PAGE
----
Acquisition talks began in the fourth quarter, not long after Western Alliance bought non-QM aggregator Galton Funding for an undisclosed amount and AmeriHome’s IPO was delayed.

“It just so happened that AmeriHome approached us about potentially completing a transaction and we decided to look at it, that was in the fourth quarter,” Stephen Curley, division president of Western Alliance, said in an interview with HousingWire. “It came together really quickly. We’ve known the management longer than the four years that they’ve been a customer.”

The management team at AmeriHome, led by CEO Jim Furash, will remain in place and there will be no layoffs, Curley said. Synergies will result in about $50 million in savings, mostly through offering warehouse lines that currently go to other banks, Western Alliance said.

The purchase price represents approximately 1.4x adjusted tangible book value of AmeriHome. Before the end of the second quarter, Western Alliance intends to raise approximately $275 million of primary capital through the sale of common stock. The acquisition is expected to close in the second quarter of 2021.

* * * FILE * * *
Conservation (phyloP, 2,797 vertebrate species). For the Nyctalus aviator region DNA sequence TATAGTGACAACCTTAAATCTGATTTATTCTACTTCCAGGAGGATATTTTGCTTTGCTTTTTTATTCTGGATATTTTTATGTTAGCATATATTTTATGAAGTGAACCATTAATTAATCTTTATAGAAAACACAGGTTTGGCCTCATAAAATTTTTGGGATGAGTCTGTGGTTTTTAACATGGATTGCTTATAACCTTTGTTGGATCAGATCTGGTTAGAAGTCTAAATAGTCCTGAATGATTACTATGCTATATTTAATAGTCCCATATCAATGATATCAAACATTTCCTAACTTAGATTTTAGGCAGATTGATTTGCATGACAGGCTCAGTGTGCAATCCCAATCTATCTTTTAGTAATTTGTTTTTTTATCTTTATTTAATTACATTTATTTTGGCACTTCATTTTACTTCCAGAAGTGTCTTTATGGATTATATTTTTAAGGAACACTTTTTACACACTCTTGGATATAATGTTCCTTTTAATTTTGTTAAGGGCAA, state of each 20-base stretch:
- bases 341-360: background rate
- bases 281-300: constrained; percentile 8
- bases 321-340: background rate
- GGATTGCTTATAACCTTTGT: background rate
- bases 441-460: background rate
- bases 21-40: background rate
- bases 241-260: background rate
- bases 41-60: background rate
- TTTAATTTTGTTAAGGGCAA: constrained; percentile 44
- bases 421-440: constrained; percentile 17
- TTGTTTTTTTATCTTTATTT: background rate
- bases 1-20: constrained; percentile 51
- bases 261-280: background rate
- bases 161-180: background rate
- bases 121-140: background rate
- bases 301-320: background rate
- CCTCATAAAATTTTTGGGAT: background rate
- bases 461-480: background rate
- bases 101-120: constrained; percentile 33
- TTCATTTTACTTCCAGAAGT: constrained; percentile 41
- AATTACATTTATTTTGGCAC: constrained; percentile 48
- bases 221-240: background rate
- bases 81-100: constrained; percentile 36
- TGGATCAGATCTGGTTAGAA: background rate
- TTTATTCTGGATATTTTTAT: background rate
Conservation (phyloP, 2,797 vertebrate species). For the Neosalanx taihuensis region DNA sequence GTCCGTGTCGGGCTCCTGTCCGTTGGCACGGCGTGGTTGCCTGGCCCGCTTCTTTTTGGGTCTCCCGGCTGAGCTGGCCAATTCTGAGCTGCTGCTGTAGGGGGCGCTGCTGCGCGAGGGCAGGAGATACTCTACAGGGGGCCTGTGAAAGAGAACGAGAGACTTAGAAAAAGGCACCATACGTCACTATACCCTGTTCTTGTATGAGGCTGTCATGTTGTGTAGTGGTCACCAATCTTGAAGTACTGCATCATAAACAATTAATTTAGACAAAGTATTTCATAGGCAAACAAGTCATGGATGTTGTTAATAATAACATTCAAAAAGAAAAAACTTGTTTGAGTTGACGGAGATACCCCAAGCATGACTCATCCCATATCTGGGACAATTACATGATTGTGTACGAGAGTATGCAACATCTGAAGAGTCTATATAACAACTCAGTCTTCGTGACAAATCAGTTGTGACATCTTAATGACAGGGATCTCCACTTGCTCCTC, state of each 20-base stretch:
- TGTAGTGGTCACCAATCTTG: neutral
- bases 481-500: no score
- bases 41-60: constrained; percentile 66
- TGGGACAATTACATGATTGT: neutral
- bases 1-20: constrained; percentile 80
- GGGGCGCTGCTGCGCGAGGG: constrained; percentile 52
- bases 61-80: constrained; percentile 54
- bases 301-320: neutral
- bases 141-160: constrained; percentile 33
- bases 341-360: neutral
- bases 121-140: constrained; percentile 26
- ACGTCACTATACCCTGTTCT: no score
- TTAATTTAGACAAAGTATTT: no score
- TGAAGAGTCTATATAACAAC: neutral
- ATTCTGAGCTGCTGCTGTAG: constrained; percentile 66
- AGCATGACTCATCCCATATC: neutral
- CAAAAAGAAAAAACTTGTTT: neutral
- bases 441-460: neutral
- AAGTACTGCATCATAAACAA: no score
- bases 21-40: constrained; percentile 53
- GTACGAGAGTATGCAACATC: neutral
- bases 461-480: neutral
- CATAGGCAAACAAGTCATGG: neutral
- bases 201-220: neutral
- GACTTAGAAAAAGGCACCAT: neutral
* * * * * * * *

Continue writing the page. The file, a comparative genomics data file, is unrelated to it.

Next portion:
“It’s a very financially compelling transaction, which produces 30% EPS (earnings per share) accretion for a full year,” Curley said. “We feel like it’s a really good acquisition for shareholders because it grows our earnings per share. It also diversifies our revenue profile so we’re going to see a nice increase in fee income. We’ve normally been a spread income lender, and we haven’t had as much fee income, so buying AmeriHome brings in an important source of fee income.”